Sixteen canines weighing between 20 and 25?kg were included in this study. The experiments were approved by the Animal Ethics Committee of Wuhan University under approval number 2015–0445 and followed the guidelines outlined by the Care and Use of Laboratory Animals of the National Institutes of Health. All surgeries were performed under anesthesia with sodium pentobarbital at an initial dose of 30?mg/kg and a maintenance dose of 60?mg/h. The depth of anesthesia was evaluated by monitoring corneal reflexes, jaw tone, and alterations in cardiovascular indices. The body surface electrocardiogram was recorded throughout the experiment with a computer-based Lab System (Lead 2000B, Jingjiang Inc., Wuhan, China). The core body temperature of the dogs was kept at 36.5?±?1.5?°C. Left thoracotomy was conducted at the fourth intercostal space. At the end of the experiment, canines were a lethal dose of pentobarbital (100?mg/kg, iv).
Repeated LF-EMF was supplied by the magnetic stimulation machine (YRD CCY-I, YiRuiDe Inc., Wuhan, China) with the curve 8 coil located at the body surface of the LSG (Fig. 1A). The LSG was stimulated by intermittent (8?s ON, 10?s OFF) LF-EMF stimulation with the frequency set at 1?HZ and intensity at approximately 90% of motor threshold (Fig. 1B). Motor threshold was defined as the lowest electromagnetic intensity that induced muscle contractions in the proximal forepaw and shoulder.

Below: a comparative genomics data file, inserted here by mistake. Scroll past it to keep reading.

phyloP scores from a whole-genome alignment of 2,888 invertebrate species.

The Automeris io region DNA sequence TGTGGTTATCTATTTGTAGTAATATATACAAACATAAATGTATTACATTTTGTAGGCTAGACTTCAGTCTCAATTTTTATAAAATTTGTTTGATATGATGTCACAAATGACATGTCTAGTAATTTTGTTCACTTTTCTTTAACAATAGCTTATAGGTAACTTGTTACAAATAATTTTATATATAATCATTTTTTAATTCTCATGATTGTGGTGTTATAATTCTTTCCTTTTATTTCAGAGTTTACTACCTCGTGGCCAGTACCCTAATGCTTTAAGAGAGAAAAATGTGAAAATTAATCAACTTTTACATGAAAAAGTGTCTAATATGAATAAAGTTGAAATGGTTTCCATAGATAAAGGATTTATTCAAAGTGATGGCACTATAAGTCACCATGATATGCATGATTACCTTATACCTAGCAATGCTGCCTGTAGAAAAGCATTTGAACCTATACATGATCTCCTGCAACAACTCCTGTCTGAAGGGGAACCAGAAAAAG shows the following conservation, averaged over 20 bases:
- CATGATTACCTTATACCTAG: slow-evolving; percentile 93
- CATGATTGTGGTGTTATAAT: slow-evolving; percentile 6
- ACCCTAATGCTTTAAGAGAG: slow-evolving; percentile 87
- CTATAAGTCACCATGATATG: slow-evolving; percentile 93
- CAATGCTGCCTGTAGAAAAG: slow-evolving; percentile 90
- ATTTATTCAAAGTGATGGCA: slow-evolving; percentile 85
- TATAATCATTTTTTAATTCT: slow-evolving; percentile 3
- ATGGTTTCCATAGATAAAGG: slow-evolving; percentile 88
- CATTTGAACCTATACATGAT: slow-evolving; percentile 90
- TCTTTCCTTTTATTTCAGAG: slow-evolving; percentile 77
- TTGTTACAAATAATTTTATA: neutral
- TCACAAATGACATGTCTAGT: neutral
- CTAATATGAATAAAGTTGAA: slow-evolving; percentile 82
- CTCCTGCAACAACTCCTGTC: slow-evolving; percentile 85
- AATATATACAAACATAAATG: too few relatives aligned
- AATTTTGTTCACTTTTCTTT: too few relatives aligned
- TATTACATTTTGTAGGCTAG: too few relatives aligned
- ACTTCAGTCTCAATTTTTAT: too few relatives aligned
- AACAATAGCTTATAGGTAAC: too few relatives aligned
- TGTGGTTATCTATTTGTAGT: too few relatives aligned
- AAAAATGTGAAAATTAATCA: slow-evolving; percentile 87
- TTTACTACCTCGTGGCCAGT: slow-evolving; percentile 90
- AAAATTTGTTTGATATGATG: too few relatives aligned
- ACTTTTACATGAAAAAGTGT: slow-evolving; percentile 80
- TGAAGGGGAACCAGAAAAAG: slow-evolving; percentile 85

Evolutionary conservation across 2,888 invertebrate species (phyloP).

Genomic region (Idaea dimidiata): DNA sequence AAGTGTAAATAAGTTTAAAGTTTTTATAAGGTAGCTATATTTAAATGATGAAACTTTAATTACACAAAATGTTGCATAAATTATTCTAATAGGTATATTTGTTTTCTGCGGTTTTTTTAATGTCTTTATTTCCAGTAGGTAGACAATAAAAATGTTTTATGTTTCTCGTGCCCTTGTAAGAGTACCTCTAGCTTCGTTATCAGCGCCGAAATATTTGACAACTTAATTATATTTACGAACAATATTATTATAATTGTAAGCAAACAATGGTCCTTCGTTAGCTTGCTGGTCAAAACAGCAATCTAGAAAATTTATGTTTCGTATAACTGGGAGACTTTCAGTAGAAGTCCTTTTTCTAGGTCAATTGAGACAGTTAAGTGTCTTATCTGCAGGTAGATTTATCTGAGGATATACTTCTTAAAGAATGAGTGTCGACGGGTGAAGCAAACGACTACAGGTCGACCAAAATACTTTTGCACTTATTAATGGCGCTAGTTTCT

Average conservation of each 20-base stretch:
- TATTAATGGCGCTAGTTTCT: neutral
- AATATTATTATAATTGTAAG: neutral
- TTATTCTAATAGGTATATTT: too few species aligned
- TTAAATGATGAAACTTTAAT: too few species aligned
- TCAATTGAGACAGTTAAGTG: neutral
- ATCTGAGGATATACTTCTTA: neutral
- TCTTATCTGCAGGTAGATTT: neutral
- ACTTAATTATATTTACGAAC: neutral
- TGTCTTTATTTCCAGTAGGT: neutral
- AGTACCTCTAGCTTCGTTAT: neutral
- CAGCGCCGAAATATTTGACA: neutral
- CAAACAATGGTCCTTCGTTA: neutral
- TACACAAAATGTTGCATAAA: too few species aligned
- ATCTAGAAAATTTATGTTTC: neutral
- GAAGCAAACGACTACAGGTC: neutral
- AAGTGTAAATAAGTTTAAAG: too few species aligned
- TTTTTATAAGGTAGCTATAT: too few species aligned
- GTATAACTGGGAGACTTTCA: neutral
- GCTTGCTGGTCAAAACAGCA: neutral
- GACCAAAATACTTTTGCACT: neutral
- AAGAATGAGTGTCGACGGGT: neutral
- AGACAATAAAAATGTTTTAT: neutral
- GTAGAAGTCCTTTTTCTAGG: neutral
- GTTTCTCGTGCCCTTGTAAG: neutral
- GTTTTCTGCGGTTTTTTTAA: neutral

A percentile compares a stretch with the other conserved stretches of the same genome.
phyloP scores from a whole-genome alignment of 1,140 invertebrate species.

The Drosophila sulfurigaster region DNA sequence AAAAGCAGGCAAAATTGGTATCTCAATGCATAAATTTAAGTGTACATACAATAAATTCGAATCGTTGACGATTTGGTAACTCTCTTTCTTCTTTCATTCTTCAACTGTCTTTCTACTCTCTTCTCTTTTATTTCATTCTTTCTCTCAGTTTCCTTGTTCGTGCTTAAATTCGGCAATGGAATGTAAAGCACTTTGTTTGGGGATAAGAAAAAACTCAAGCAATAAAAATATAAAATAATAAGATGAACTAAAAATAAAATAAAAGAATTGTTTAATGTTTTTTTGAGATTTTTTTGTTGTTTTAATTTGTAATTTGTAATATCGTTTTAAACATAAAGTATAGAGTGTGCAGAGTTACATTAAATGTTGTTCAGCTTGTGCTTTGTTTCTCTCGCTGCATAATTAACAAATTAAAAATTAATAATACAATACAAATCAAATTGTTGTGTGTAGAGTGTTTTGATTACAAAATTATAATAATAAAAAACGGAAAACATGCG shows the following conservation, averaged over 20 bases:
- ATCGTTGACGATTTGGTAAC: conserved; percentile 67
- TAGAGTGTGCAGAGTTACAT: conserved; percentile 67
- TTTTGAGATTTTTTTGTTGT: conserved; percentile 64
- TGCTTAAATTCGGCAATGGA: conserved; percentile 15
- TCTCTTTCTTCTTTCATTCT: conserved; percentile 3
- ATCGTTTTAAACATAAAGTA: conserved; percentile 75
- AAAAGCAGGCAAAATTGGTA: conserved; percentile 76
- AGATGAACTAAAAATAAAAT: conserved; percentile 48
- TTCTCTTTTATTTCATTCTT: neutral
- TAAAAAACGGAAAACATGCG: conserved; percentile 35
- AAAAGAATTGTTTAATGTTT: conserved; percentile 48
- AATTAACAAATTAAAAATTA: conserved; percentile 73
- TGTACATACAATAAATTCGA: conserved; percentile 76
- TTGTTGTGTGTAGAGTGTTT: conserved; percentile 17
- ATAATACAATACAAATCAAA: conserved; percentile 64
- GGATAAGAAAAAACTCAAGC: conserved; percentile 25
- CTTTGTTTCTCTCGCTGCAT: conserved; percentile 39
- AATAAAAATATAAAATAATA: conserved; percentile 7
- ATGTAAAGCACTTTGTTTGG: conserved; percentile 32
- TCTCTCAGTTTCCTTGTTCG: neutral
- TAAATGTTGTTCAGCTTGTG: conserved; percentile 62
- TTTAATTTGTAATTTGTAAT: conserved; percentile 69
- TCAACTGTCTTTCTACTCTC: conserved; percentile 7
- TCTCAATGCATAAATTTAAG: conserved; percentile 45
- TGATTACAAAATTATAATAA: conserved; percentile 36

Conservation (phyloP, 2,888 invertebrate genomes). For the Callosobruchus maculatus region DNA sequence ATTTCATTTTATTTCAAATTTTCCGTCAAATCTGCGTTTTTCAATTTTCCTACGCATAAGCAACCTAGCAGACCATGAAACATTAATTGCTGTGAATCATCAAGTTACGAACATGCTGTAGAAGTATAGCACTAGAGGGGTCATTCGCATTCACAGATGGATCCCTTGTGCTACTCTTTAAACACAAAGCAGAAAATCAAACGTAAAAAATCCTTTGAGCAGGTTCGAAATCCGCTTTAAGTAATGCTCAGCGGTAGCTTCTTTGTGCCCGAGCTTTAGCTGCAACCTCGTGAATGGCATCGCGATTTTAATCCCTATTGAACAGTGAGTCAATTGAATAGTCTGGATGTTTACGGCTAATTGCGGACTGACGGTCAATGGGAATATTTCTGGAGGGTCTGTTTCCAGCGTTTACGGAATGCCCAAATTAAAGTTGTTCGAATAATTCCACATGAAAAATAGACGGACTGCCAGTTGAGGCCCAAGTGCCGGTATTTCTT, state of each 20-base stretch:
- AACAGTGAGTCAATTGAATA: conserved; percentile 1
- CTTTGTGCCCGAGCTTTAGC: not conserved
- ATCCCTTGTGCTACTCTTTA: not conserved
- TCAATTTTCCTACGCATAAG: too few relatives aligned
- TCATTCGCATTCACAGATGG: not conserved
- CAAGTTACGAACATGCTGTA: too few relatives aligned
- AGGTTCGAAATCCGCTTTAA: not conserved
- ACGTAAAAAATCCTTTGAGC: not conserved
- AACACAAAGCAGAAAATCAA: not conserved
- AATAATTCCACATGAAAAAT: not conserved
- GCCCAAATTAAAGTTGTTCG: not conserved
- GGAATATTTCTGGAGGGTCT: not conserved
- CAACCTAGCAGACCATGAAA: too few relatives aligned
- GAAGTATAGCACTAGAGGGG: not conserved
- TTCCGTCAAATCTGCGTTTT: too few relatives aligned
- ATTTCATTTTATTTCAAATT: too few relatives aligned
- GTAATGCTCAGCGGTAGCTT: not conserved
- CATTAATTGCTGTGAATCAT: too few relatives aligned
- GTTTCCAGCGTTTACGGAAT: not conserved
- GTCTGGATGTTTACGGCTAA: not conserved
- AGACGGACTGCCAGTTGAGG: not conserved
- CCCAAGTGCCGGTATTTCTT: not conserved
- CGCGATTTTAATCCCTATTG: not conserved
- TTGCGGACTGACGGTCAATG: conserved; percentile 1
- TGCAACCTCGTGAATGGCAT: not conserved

Monophasic action potential recording
Monophasic action potentials from the left ventricle were recorded with a custom-made Ag–AgCl catheter. A dynamic steady state pacing protocol (S1S1) was performed to determine action potential duration alternans35. The pulse train was delivered at an initial cycle length slightly shorter than the sinus cycle length and the drive train of stimuli was maintained for 30?s to ensure a steady state, and then a 2-min interruption was taken to minimize the pacing memory effects. After that, another pulse train with the PCL decreased by 10?ms was delivered until action potential duration alternans appeared. Action potential duration alternans was defined as ?APD90?10?ms for ?5 consecutive beats36. The monophasic action potential recordings were analyzed by the LEAD 2000B work station system (Lead 2000B, Jingjiang Inc. China). The APD90 was defined as the 90% repolarization duration and the diastolic interval was the time interval from the previous APD90 point to the activation time of the following beat. As described in previous studies, the dynamic action potential duration restitution curves were constructed from (Diastolic interval, APD90) pairs using Origin 8.0 (OriginLab, Co., Northampton, MA, USA)35,37. Slope of the shortest diastolic interval was defined as Smax.